As we deal with the pain of letting go, however, the beauty of our soul emerges. Eventually, we realize we are strong after all and worthy, with or without the other person. Once we have arrived at this place of worthiness and self-love, we should be able to go back to a relationship (this time making sure that we don't forget self-love in the process). With this new sense of self, surprisingly, we are able to develop richer and more rewarding relationships.


The process of getting a new perspective of self in relationships is a difficult task, easier said than done. But it's an exercise worth experimenting with for at least twenty-one days, the period of time they say one needs to develop a new habit. In this twenty-one day period, simply develop a program of learning independence and self-love. Several materials have been written about overcoming addictions, such as those for Alcoholics Anonymous and about co-dependence (which can be considered as an addiction to a person). It may help to explore these.


In the end, we have to be compassionate towards ourselves with the understanding that whatever losses we experience, the body's natural reaction is to grieve. It would be counterproductive to force yourself out of grieving or, on the other extreme, linger in it. You will know when it's time to move on.


Three Steps. In whatever pain or setback we experience, I remember a priest teaching me: we can always:


"Accept, offer to God, then let go."


Note that he said "accept" first before anything else. We begin the three-step procedure with the power of acceptance. When we work from the mindset of acceptance, we diffuse our resistance which fuels and reinforces the strength of the sadness accompanying the experience of loss.


From acceptance, we can step into a the humble posture of offering to God, something that is outside of our power to control, but definitely within his Almighty Power to take care of.


Let go. The mere decision to let go or release the feeling somehow gives the body the go-signal to relax its tensed up muscles. This along with "Accept, offer to God, ..." can be practiced every time the accompanying sad thoughts arise, with the determination to do the three steps every time sadness is noticed.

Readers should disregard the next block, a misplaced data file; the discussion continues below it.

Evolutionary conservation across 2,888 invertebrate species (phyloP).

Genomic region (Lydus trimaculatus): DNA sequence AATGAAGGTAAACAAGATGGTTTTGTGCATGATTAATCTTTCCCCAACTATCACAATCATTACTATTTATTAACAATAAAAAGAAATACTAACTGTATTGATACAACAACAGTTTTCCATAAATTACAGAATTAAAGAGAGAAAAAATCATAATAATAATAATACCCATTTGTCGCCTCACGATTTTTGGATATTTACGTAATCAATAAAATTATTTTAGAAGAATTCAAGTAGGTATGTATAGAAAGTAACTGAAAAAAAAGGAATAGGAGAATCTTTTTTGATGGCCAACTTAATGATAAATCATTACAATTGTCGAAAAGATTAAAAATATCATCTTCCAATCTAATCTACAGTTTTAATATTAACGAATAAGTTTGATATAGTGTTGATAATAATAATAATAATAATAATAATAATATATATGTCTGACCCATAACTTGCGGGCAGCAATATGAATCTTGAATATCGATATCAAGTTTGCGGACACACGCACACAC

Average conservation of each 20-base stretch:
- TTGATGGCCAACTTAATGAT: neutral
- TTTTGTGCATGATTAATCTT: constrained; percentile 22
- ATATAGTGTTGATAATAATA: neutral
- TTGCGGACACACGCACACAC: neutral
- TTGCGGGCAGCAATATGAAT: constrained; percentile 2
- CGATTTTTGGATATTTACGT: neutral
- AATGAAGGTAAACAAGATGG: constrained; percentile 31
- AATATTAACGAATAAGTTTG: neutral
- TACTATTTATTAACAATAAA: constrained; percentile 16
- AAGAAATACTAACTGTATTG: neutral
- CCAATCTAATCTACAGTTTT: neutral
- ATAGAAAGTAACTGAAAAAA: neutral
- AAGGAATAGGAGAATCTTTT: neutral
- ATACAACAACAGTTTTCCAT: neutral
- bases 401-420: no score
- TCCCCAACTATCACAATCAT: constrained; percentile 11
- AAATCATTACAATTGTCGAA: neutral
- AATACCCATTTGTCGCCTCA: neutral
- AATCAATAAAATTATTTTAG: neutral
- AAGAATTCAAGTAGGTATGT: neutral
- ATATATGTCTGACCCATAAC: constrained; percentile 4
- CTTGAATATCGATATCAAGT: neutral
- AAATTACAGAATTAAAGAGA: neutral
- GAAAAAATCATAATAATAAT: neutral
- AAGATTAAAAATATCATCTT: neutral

Once we become experts in letting go, we realize life isn’t that difficult after all. In contrast to struggle and trying to control outcomes and results, letting go not only of feelings but attachments and expectations as well, does open our lives to infinite possibilities and make each step of the journey a lighter one. Promise!


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Epilog

Maturing five years later, beyond what was the level of the original article, a more profound truth became apparent:

All our earthly partnerships and relationships are simply to establish the context of the ideal, God.

It thus becomes imperative for us to be loved and loving to each other to evolve into a fullness of understanding of the type of unconditional love that He has for us, the one kind of love that fulfills the depth of our longing, the thirst of our soul.

Each relationship on the earth plane is bound by physical laws and is thus eventually impermanent, so unlike the ideal that we think we might find here on earth, where the only thing that is permanent is change.

There will be pain in holding on and beauty in letting go.

Only the soul is eternal. The beauty in letting go is in its gift of letting God manifest other experiences in our life to give birth to a view, while on earth, of how it is in heaven.

“Your soul will never grow old. It’s evergreen.” – From the song, Thinking Out Loud

When we are able to connect with each other beyond the expectations and attachments of our ego-based personality, we give ourselves the chance to establish soul-to-soul encounters.

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What is essential is invisible to the eye.” – From the book, The Little Prince